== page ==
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07 April 2011

Nit of the Day: Panes vs. Panels

A member of LinkedIn's Technical Writer Forum asked, I want to find out the difference usage of these two words: pane and panel. e.g. There are two panes or panels on this screen. You can place a dockable panel (not pane) anywhere on the screen. (sic)

A panel is a flat, physical area, usually containing controls, receptacles, a display such as an LED or LCD screen, or allowing users to remove it for access to whatever lies behind it. A screen is, technically, a physical, displaying area of a panel.

A pane is a section of a window. For a physical example, a paned window is a window that is divided into sections known as panes. Originally, the meaning pertained to sectioned glass windows in walls. (Wikipedia).

Thus, panes in Word 2007 would include the title bar where it shows the names of file and of the application, a menu bar, a "ribbon" bar, the editing area, a status bar, and optional ruler bars.

Microsoft uses "task pane" to designate an area sectioned off from the main area of an application and used for some function. For example, in Excel 2007, if you click on Review, Thesaurus, Excel will divide off a portion of the editing pane to create a dialog pane so you can search for synonyms.

MS Office task panes are dockable: You can drag them to different borders of the window or leave them to float, independent of the application window. Thus, Office task panes can convert between panes and pop-up windows.
  • Panes make up windows.
  • Windows occupy the screen.
  • The flat-panel display houses the screen.
The screen is both physical and virtual, whereas the panel is only physical, and the panes and windows are virtual.

To correct the question:

Better: There are two panes or panels on in this window screen. You can place a dockable panel (not pane) at any margin of the editing area, or you can leave it as a pop-up window anywhere on the screen.

Best: This window has two panes....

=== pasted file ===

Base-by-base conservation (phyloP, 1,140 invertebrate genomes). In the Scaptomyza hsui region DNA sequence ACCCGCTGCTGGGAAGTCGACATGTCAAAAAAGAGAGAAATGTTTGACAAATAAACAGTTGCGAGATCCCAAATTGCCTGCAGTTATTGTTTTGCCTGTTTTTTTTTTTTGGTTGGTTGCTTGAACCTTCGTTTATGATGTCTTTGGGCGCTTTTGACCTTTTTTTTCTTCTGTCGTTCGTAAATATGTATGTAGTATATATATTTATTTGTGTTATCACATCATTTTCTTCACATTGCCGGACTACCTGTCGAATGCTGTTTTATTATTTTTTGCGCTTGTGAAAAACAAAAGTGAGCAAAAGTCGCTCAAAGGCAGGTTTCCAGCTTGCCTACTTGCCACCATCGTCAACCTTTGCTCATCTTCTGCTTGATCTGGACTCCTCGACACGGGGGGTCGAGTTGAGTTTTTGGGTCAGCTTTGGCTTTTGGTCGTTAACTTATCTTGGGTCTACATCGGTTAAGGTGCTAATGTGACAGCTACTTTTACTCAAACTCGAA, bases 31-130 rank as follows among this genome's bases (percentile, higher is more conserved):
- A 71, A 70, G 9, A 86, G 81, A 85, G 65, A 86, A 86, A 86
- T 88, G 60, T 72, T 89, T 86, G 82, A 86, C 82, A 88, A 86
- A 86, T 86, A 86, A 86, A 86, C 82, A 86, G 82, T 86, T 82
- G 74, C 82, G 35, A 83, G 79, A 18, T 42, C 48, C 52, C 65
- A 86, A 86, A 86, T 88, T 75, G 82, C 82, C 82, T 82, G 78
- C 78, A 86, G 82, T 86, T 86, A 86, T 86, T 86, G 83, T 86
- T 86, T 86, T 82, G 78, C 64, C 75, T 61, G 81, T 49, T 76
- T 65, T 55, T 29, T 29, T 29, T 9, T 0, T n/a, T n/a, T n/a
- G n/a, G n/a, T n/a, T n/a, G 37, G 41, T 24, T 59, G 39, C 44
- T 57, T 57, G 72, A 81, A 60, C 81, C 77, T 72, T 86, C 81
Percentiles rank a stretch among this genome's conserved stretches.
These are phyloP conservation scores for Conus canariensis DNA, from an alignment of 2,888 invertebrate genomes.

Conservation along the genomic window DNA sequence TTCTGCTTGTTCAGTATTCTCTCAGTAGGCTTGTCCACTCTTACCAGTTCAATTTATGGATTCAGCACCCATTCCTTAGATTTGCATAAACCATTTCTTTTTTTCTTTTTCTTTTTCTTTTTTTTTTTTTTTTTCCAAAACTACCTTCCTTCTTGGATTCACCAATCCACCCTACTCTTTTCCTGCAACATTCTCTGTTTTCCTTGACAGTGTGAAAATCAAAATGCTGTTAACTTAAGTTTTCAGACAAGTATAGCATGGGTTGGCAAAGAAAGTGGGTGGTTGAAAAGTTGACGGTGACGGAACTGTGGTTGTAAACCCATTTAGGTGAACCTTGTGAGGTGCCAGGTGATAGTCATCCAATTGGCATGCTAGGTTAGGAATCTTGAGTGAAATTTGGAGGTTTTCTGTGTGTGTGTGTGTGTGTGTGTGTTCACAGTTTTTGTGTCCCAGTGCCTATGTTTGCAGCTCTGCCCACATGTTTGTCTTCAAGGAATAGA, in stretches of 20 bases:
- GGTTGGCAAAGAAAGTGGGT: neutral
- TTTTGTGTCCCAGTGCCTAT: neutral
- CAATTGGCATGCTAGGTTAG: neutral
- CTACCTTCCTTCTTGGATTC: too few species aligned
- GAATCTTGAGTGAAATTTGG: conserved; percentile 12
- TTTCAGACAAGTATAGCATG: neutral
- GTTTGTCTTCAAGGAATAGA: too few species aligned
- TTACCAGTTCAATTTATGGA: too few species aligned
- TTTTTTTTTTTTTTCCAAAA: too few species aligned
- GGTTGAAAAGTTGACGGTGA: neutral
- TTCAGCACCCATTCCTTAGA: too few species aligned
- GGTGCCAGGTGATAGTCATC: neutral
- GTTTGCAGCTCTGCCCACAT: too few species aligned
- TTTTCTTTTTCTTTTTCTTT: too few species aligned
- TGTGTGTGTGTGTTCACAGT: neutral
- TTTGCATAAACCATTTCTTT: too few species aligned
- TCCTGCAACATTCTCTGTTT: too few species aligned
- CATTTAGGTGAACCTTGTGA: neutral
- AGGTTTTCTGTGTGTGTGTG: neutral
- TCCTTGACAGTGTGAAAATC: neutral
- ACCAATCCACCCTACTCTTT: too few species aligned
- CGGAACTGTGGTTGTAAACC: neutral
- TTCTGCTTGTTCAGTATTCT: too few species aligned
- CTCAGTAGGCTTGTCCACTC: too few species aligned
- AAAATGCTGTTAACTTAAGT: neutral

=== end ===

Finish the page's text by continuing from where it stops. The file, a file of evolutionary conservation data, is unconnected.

If the company style book differs, however, remember the Golden Rule: He who has the gold makes the rules.


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  1. Interesting post, but I disagree. Just as a window has a real-world, physical counterpart, so does a panel. The distinction between pane and panel tends to be artificial and subjective, but generally aligns as follows. In graphical user interfaces, panels are used to display a region of (generally related) grouped controls or status indicators. Panes are independent but usually related sub-views of which a larger view is composed. The terms are then used strictly interchangeably according to the capricious and whimsical nature speaker or writer. This link is helpful:

  2. Beating a dead horse from years ago, but in my opinion, a panel is interactive (imagine a NASA control board with switches and buttons) and a pane is display only (the computer screen or a control card).

    1. Agreed, it's a dead horse to me and to me, too.

      I said above that one should follow the relevant style guide. When encountering words like this, it's often a big help to define terms up front, just so everybody understands. Agile practitioners buck against documentation, but any effort with more than a single participant will benefit from creating a shared glossary and style guide.